Re: social contagion

Fri, 13 Nov 1998 09:59:38 -0500 (EST)

Subject: Re: social contagion
Date: Fri, 13 Nov 1998 09:59:38 -0500 (EST)

On Tue, 10 Nov 1998 10:33:57 -0600 Aaron Lynch <> wrote:

> I would list religiously-based objections among the
> sometimes shrill and desperate attempts to explain away social thought
> contagion in particular.

Who's making these 'shrill and desperate attempts', Aaron? I hope
you'll clarify this. It's a phrase you've used in the past, so I am

> In TC, I argued that religions arose by
> mundane
> processes of natural selection rather than divine creation.

Nobody on this list would claim that religions are 'divine creation',
so what's the point of this comment? Please elaborate.

> This does
> not
> imply that religion is a "virus" any more than I imply that baseball is a
> "virus." Yet I believe that some have taken the thesis of mundane origins
> of religion as an incitement to severely distortional and emotional
> arguments against thought contagion theory--enough so that I must recommend
> that people check what I have really written against what I am alleged to
> have said.

Again I'd like to have references to these 'severely distortional and
emotional arguments'. There are plenty of perfectly sound and rational
arguments against TC theory - eg. my JoM paper.

> Some pro-religious arguments can, incidentally, be found in the memetics
> literature itself. I highly recommend that anyone concerned with the
> Lynch-Gatherer argument read Derek's 1998 Zygon article. That article
> accepts the treatment of religious beliefs as memes, while holding it
> compatible with a particular version of immortality.

As indeed it is, but it is a very 'particular version', as you say.
Dawkins says as much (Selfish Gene 1977 Paladin paperback edition page
214). Also see his introduction to Sue Blackmore's 'The Meme Machine'
for a fascinating description of how Wittgenstein was momentarily
'reincarnated' in his tutorial group. I rest my case (it's not my
case anyway but Averroes's case).

Again I'm intrigued by your use of the phrase 'pro-religious'. Are you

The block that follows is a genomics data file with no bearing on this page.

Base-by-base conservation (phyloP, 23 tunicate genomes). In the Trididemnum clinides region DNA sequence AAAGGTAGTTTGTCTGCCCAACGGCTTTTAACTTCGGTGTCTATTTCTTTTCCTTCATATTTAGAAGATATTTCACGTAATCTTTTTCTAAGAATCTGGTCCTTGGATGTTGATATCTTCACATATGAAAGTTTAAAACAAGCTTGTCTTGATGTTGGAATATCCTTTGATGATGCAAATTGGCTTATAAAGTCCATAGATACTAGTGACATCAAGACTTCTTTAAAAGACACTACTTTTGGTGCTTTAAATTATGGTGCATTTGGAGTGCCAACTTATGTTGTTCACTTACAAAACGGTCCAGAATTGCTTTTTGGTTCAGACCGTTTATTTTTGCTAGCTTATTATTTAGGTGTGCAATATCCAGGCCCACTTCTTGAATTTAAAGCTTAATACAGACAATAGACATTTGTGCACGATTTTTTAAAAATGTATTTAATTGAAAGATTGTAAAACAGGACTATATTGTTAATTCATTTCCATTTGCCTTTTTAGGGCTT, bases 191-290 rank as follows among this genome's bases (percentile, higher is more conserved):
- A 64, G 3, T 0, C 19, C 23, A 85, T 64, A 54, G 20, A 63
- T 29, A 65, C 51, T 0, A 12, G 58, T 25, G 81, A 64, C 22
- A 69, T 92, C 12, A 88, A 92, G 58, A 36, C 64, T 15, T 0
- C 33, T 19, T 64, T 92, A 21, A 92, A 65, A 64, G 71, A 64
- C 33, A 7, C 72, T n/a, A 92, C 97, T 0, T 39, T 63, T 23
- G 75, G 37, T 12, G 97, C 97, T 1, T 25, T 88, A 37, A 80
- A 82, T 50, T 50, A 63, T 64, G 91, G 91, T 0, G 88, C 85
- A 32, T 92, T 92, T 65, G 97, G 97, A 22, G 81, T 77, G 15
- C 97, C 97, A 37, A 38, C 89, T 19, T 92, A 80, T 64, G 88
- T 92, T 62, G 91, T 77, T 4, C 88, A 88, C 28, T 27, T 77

implying that I am 'pro-religious'? But perhaps I'm being premature.
Possibly that is not your meaning. You do know about Averroes's
theories on the relation between religion and philosophy? Of course
you do, it was bound to have been part of the background reading of
anyone who has so much to say about religion.

> But he [this is me that Aaron is referring to now] seems to
> have
> become aware of the religion by natural selection analysis in TC only after
> developing his 1998a thesis.

Oh come on! I don't know how you can say that. Evidence please! I
did refer to TC in the original draft of my Zygon paper, but a referee
asked for it to be taken out as it wasn't really important enough to
merit a mention. I agreed. The Zygon article first section is
directed at Dawkins' 'Viruses of the Mind' article [printed in 'Dennett
and his Critics' ed. Bo Dahlbom OUP 1995, but extensively available on
the Internet). You don't get criticised because those arguments don't
apply to you. To you, I apply the completely different arguments set
out in my JoM article.

Incidentally 'mind virology' is a piece of 17th century Protestant
theology dressed up as science. I devote several pages to that in my
Zygon article, and I posted a longish post summariseing those arguments
during the summer when the Zygon article was published. You didn't

> He then swerves quickly and violently
> against
> any notion of beliefs as memes,

A little melodramatic, Aaron. I don't swerve 'quickly and violently',
I just modify my opinion slightly. I make it quite clear in my JoM
article (see the section on 'contradicting statements made in my
previous publications')

> and the ensuing argument between us
> had
> much of the intensity and futility of a religious quarrel.

Hmm.. another echo of your previous posts. I seem to remember you
saying something about our debate 'being like those between scientists
and creationists'. I didn't know what this meant at the time, and I
was reluctant to attribute any opinion to you [I'd just got into
serious trouble for my little Wilbur and Orville joke, so I thought
I'd better button my lip]. Perhaps you'll expand. I'd be fascinated to
get to the bottom of this.

> I invite
> others
> to read Gatherer 1998a

Thanks for the recommendation! I honestly never thought, Aaron, that
I'd see the day when you recommended one of my papers.

> and Lynch 1996 to see if they shed light on
> that
> debate.
> Socially, it may be difficult for members and associates of a single
> collaboration to critically evaluate each other's work. Hopefully 'meme
> lab' will prove an exception.

Now what does that mean? Again I hesitate to jump to any conclusion
concerning your intended meaning, because in the past you've become
annoyed when I've tried to do so. I do so much hope you'll elaborate
on this fascinating paragraph.

By the way, I've extensively debated with Nick, Paul and Sue, and
there's plenty we disagree on. I think their work is solid and
thoughtful. I won't embarrass them by asking them what they think of
me.... I will embarrass Sue by saying that I think Meme Machine is
the first really good popular book on memetics (sorry Sue, but as Mario
once said about me on this list, 'it's not the first time I do this
emotional stuff') and that memetics will finally take off now that it
has a persuasive popular manifesto. We'll all benefit.

Meme Lab are doing a big session at the Edinburgh International Science
Festival by the way. Watch this space for details.


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